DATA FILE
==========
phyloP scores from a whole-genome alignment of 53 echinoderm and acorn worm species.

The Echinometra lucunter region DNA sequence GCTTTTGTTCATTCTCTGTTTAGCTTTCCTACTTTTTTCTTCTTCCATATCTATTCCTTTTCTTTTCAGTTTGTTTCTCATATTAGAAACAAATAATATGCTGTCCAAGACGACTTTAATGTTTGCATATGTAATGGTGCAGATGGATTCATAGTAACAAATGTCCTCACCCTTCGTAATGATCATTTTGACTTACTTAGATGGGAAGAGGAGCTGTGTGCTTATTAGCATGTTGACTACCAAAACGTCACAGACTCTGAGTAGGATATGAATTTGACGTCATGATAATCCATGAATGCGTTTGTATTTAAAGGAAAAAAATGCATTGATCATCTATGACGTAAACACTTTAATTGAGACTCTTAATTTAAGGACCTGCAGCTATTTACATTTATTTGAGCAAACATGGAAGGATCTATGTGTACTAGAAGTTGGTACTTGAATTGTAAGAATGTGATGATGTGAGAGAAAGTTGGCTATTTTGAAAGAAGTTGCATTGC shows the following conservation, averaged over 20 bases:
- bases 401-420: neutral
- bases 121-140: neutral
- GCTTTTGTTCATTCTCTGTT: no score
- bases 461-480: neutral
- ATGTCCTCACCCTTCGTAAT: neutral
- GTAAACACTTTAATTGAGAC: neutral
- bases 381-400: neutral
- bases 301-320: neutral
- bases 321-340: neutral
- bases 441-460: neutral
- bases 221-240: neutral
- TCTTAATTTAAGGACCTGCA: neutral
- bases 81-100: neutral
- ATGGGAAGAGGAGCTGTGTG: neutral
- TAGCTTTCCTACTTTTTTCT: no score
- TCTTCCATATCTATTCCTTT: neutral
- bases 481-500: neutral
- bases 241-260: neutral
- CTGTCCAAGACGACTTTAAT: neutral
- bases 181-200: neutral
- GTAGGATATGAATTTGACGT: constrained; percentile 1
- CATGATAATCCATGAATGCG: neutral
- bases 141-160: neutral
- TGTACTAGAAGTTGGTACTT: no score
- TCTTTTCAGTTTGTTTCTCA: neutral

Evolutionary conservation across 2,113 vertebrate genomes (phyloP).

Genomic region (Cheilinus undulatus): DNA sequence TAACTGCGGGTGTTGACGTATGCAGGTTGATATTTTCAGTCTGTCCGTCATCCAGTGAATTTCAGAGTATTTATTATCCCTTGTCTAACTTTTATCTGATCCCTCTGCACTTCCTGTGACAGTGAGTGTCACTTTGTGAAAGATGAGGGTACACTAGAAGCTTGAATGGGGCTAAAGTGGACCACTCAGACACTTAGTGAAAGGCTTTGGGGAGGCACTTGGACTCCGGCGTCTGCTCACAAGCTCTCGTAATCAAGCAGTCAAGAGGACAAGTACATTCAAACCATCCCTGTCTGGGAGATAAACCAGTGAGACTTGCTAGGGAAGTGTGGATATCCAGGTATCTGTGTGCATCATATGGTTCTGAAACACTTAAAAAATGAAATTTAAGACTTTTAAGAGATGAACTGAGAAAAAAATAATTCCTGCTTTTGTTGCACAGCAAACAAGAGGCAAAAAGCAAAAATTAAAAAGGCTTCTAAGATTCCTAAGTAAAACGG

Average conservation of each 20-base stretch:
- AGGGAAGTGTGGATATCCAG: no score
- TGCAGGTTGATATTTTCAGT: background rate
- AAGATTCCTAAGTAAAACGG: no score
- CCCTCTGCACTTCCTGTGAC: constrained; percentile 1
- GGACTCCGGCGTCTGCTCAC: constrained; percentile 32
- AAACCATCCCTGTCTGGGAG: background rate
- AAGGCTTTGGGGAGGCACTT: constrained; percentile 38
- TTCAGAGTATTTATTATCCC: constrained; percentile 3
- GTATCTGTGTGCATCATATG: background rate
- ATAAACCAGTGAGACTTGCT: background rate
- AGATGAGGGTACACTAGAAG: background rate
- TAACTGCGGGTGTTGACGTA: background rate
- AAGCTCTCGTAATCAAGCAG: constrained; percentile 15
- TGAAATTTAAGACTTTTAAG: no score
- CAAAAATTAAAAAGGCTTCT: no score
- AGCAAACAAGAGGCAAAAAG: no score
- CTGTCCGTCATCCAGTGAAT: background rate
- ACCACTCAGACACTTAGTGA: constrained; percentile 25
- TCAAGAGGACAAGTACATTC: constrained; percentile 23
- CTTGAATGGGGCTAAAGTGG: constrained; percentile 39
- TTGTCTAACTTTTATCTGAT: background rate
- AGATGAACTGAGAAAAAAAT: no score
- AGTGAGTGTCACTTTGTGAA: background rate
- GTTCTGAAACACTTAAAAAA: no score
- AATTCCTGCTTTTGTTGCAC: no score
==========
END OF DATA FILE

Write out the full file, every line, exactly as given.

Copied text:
phyloP scores from a whole-genome alignment of 53 echinoderm and acorn worm species.

The Echinometra lucunter region DNA sequence GCTTTTGTTCATTCTCTGTTTAGCTTTCCTACTTTTTTCTTCTTCCATATCTATTCCTTTTCTTTTCAGTTTGTTTCTCATATTAGAAACAAATAATATGCTGTCCAAGACGACTTTAATGTTTGCATATGTAATGGTGCAGATGGATTCATAGTAACAAATGTCCTCACCCTTCGTAATGATCATTTTGACTTACTTAGATGGGAAGAGGAGCTGTGTGCTTATTAGCATGTTGACTACCAAAACGTCACAGACTCTGAGTAGGATATGAATTTGACGTCATGATAATCCATGAATGCGTTTGTATTTAAAGGAAAAAAATGCATTGATCATCTATGACGTAAACACTTTAATTGAGACTCTTAATTTAAGGACCTGCAGCTATTTACATTTATTTGAGCAAACATGGAAGGATCTATGTGTACTAGAAGTTGGTACTTGAATTGTAAGAATGTGATGATGTGAGAGAAAGTTGGCTATTTTGAAAGAAGTTGCATTGC shows the following conservation, averaged over 20 bases:
- bases 401-420: neutral
- bases 121-140: neutral
- GCTTTTGTTCATTCTCTGTT: no score
- bases 461-480: neutral
- ATGTCCTCACCCTTCGTAAT: neutral
- GTAAACACTTTAATTGAGAC: neutral
- bases 381-400: neutral
- bases 301-320: neutral
- bases 321-340: neutral
- bases 441-460: neutral
- bases 221-240: neutral
- TCTTAATTTAAGGACCTGCA: neutral
- bases 81-100: neutral
- ATGGGAAGAGGAGCTGTGTG: neutral
- TAGCTTTCCTACTTTTTTCT: no score
- TCTTCCATATCTATTCCTTT: neutral
- bases 481-500: neutral
- bases 241-260: neutral
- CTGTCCAAGACGACTTTAAT: neutral
- bases 181-200: neutral
- GTAGGATATGAATTTGACGT: constrained; percentile 1
- CATGATAATCCATGAATGCG: neutral
- bases 141-160: neutral
- TGTACTAGAAGTTGGTACTT: no score
- TCTTTTCAGTTTGTTTCTCA: neutral

Evolutionary conservation across 2,113 vertebrate genomes (phyloP).

Genomic region (Cheilinus undulatus): DNA sequence TAACTGCGGGTGTTGACGTATGCAGGTTGATATTTTCAGTCTGTCCGTCATCCAGTGAATTTCAGAGTATTTATTATCCCTTGTCTAACTTTTATCTGATCCCTCTGCACTTCCTGTGACAGTGAGTGTCACTTTGTGAAAGATGAGGGTACACTAGAAGCTTGAATGGGGCTAAAGTGGACCACTCAGACACTTAGTGAAAGGCTTTGGGGAGGCACTTGGACTCCGGCGTCTGCTCACAAGCTCTCGTAATCAAGCAGTCAAGAGGACAAGTACATTCAAACCATCCCTGTCTGGGAGATAAACCAGTGAGACTTGCTAGGGAAGTGTGGATATCCAGGTATCTGTGTGCATCATATGGTTCTGAAACACTTAAAAAATGAAATTTAAGACTTTTAAGAGATGAACTGAGAAAAAAATAATTCCTGCTTTTGTTGCACAGCAAACAAGAGGCAAAAAGCAAAAATTAAAAAGGCTTCTAAGATTCCTAAGTAAAACGG

Average conservation of each 20-base stretch:
- AGGGAAGTGTGGATATCCAG: no score
- TGCAGGTTGATATTTTCAGT: background rate
- AAGATTCCTAAGTAAAACGG: no score
- CCCTCTGCACTTCCTGTGAC: constrained; percentile 1
- GGACTCCGGCGTCTGCTCAC: constrained; percentile 32
- AAACCATCCCTGTCTGGGAG: background rate
- AAGGCTTTGGGGAGGCACTT: constrained; percentile 38
- TTCAGAGTATTTATTATCCC: constrained; percentile 3
- GTATCTGTGTGCATCATATG: background rate
- ATAAACCAGTGAGACTTGCT: background rate
- AGATGAGGGTACACTAGAAG: background rate
- TAACTGCGGGTGTTGACGTA: background rate
- AAGCTCTCGTAATCAAGCAG: constrained; percentile 15
- TGAAATTTAAGACTTTTAAG: no score
- CAAAAATTAAAAAGGCTTCT: no score
- AGCAAACAAGAGGCAAAAAG: no score
- CTGTCCGTCATCCAGTGAAT: background rate
- ACCACTCAGACACTTAGTGA: constrained; percentile 25
- TCAAGAGGACAAGTACATTC: constrained; percentile 23
- CTTGAATGGGGCTAAAGTGG: constrained; percentile 39
- TTGTCTAACTTTTATCTGAT: background rate
- AGATGAACTGAGAAAAAAAT: no score
- AGTGAGTGTCACTTTGTGAA: background rate
- GTTCTGAAACACTTAAAAAA: no score
- AATTCCTGCTTTTGTTGCAC: no score